In this post I'm going to share what you need to know to successfully and affordably frame your original artwork at home.
Here's the supplies you'll need to have on hand:
- Point Driver
- Framing points
- Roll of brown paper (for a nice presentation)
- Quality adhesive (wood glue or hot glue gun also suitable)
- Picture hanging wire (make sure to buy for the correct weight)
- D-ring picture hangers (make sure to buy for the correct weight)
- Screw driver
- Wire cutters
How do you shop for a custom frame? Whether you've got a hardboard panel or stretched canvas you'll be able to find a frame that'll fit perfectly. The important things to pay attention to are the size and depth of your artwork as well as the width of your desired frame (ideal width is 2" or greater for most medium/large paintings).
To frame a stretched canvas, a similar method to what's written below applies. However, you will need to use a floater frame.
Frame Depth refers to the depth of the frame's rabbet (the cut-out area behind the frame's molding that holds your artwork in place). To find a frame that will accommodate your artwork, measure the depth of the artwork, including any matting or mounting materials, and order a frame with a depth that is, at a minimum, the same as that measured depth.
Frame Dimensions are sized by the opening, not by the outside of the frame. To determine the size of frame to order, measure the outside of your artwork, including mat, and order that size frame. The frame will overlap your artwork ¼" all the way around, so your artwork will fit nicely behind the frame's molding.
Assembling your frame is pretty straight forward. Your frame will sometimes come assembled depending on size. But when it doesn't, the frames come with instructions and are ready for you to assemble. You won't need any glue to attach them, just a little bit of effort to fit each piece into the matching grooves. Once all four sides are assembled your frame is ready for the next step!
Before I place artwork in any frame, I always make sure to title, sign, and date on the back of the artwork on the canvas portion in permanent ink for authenticity purposes. Once the artwork is sitting nicely in the frame, grab your point driver and framing points.
Depending on the size of your artwork you'll need fewer or more framing points. I grab a handful and place them flat against the back of the painting and a few inches apart most of the time. To use the point driver, pick up the framing point and insert it into the driver with the pointed side facing out. Place the driver where you want the point to be and squeeze the trigger to insert it securely.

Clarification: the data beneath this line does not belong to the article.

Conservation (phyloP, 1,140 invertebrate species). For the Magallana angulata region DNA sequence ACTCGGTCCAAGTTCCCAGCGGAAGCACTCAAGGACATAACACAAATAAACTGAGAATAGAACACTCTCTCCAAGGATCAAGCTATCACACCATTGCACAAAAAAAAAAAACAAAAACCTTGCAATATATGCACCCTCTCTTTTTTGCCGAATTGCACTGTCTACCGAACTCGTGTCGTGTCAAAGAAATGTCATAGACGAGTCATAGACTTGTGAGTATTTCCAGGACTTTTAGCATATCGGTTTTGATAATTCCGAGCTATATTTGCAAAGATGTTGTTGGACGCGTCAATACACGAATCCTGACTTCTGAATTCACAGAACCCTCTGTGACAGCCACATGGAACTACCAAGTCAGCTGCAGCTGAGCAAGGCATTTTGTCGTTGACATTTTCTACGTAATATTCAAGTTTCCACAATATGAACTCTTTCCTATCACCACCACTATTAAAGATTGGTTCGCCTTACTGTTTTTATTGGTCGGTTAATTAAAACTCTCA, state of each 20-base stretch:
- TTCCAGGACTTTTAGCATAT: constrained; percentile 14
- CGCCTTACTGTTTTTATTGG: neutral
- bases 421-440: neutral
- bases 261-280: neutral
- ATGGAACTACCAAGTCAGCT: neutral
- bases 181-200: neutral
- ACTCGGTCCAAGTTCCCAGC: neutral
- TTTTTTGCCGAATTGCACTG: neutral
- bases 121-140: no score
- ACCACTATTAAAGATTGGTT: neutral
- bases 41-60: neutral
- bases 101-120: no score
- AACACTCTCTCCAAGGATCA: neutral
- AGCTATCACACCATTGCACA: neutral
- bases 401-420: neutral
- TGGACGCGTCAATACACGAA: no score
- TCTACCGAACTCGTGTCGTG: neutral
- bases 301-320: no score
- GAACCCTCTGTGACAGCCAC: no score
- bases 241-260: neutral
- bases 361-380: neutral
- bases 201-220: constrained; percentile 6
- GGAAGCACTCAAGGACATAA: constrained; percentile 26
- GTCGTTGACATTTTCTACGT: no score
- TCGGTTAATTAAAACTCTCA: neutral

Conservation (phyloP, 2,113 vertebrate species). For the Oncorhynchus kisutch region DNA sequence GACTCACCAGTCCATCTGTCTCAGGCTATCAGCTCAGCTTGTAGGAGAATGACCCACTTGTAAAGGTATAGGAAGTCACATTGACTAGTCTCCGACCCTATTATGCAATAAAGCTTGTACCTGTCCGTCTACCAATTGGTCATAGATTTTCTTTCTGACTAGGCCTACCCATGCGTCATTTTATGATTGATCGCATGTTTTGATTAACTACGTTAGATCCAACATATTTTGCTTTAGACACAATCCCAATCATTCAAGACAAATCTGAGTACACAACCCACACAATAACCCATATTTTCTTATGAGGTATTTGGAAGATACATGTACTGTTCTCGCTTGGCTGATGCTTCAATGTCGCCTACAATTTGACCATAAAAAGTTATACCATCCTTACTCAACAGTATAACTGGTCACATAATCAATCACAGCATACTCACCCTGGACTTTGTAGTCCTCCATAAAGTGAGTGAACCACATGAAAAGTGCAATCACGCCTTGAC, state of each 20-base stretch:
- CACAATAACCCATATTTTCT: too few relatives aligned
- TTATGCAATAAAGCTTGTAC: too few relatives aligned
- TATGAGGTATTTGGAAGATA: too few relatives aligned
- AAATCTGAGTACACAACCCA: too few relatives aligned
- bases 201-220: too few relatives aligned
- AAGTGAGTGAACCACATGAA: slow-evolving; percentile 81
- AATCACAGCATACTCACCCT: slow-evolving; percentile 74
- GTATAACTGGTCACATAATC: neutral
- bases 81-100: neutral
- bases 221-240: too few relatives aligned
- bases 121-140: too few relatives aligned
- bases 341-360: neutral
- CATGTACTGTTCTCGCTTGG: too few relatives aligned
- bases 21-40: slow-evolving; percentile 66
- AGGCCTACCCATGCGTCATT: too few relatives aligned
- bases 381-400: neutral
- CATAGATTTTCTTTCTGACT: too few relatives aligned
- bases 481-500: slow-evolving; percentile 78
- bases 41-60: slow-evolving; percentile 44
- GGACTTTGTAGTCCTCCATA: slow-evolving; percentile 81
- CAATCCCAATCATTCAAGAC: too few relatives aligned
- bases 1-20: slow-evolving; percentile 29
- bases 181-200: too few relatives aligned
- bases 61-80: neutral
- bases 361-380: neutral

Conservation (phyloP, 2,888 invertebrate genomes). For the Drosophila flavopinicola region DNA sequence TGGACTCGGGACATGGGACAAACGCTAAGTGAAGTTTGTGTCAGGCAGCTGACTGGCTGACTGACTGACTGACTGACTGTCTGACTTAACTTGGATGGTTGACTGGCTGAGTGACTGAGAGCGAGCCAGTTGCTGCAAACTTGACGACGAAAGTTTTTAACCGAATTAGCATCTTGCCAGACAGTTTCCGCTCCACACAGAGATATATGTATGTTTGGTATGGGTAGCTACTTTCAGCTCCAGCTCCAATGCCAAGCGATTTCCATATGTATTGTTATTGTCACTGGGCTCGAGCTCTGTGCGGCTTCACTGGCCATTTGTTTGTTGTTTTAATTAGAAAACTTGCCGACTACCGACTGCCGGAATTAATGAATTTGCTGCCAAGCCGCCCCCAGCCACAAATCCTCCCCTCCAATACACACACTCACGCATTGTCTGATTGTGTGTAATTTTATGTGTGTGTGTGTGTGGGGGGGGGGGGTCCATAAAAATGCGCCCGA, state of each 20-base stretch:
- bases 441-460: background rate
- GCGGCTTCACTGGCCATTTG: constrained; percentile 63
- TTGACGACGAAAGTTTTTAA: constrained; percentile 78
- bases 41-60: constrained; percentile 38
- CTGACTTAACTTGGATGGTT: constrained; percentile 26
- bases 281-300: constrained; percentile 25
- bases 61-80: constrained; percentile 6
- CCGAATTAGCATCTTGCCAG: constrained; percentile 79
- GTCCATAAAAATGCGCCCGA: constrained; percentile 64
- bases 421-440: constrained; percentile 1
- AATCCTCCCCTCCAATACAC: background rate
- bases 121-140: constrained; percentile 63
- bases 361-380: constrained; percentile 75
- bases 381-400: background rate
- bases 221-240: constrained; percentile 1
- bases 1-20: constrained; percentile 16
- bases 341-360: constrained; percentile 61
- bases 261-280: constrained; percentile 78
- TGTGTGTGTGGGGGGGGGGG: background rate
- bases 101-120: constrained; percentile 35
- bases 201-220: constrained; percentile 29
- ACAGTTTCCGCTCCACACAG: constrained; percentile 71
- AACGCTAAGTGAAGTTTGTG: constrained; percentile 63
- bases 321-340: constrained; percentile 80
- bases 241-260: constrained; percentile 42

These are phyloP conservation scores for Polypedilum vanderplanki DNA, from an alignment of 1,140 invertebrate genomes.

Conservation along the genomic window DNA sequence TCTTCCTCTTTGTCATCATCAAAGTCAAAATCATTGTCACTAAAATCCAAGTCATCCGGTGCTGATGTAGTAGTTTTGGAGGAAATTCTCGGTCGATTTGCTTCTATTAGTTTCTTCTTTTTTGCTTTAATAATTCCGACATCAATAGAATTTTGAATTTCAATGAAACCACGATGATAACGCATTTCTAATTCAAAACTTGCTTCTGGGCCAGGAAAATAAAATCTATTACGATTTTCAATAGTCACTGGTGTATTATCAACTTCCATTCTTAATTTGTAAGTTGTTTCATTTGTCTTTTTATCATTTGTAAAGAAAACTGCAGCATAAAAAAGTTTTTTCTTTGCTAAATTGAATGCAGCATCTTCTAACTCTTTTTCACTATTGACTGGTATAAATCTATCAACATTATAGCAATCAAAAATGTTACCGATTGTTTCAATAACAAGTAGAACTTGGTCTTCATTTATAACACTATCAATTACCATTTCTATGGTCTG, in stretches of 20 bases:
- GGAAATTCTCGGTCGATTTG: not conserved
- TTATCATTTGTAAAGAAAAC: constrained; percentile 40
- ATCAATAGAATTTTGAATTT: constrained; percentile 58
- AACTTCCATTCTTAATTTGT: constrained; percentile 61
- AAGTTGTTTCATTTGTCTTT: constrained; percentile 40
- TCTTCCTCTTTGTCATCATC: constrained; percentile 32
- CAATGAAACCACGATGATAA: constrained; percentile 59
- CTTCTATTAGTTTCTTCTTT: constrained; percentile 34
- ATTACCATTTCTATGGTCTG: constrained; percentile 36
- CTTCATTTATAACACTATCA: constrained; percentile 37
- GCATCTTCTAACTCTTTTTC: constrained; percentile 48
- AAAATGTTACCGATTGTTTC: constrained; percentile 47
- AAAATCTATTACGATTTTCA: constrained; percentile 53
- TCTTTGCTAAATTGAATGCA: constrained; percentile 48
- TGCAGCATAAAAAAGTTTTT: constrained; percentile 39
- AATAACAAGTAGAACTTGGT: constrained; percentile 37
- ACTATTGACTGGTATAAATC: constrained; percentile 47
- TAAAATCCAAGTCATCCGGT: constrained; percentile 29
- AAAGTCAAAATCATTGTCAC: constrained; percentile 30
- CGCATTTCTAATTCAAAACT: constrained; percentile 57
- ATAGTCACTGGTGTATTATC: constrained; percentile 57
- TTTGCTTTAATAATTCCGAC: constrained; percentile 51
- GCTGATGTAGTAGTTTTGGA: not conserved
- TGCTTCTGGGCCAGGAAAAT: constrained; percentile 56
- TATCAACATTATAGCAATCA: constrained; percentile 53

When all the points are inserted, I double check that everything is secure. If you find something is off, you can easily remove the points using the driver, make your adjustments, and reinsert the points. Once you're happy, grab your brown paper and cut a piece so that it will completely cover the back of the artwork and have enough space to be glued to the back of your frame.
The paper is never glued to the artwork itself. I usually take my glue and spread a thin layer around the frame with an old paint brush.
I only cover the approximate area I will need for the paper backing, I never coat the entire back of the frame. The PVA glue dries clear, so it's okay if it runs a little out of the paper boundary.
While the glue is still wet, I grab my piece of cut paper and lay it over top as evenly as possible and when it looks about right, press down firmly around the perimeter.
You'll want to get rid of the excess paper so I use a box cutter to carefully cut what hasn't been glued to the frame.
Your frame should end up looking something similar to this:
When installing the hangers, you'll want to place them about two thirds of the way up on the back of the painting. That allows for proper weight distribution when it's hung up on the wall. I divide the back of the frame into thirds and place the hangers somewhere near the top third portion.
Make sure when you screw them in that they face inwards towards the middle frame, never towards the outer edges. Also, be sure to use screws appropriate for your frames thickness to attach the hangers.
When the d-rings are secured, the length of wire cut always depends on how large the framed piece is, plus its good practice to include a little extra length.
To install the wire, insert one end through the ring and twist (likewise for the other side). There should be enough of a tail to tightly wrap around the wire afterwards. The wire should be pretty taught and shouldn't have a ton of give.
Using wire cutters, cut off any excess wire once you feel like you've wrapped it around enough times, I aim for an inch or so around the wire.
And there you have it! This framing method is something I'm always proud to send off to my art collectors. Keep in mind that the larger the size of your artwork, the more expensive the frames will be, but even so, if you're looking for an affordable way to elegantly frame your own artwork from home, this is the way that's worked best for me for years. I hope that artists and collectors alike can find this information helpful.
Thanks as always for reading, best of luck!
I'm Chuck Black, landscape and wildlife artist based in Southwest Montana.
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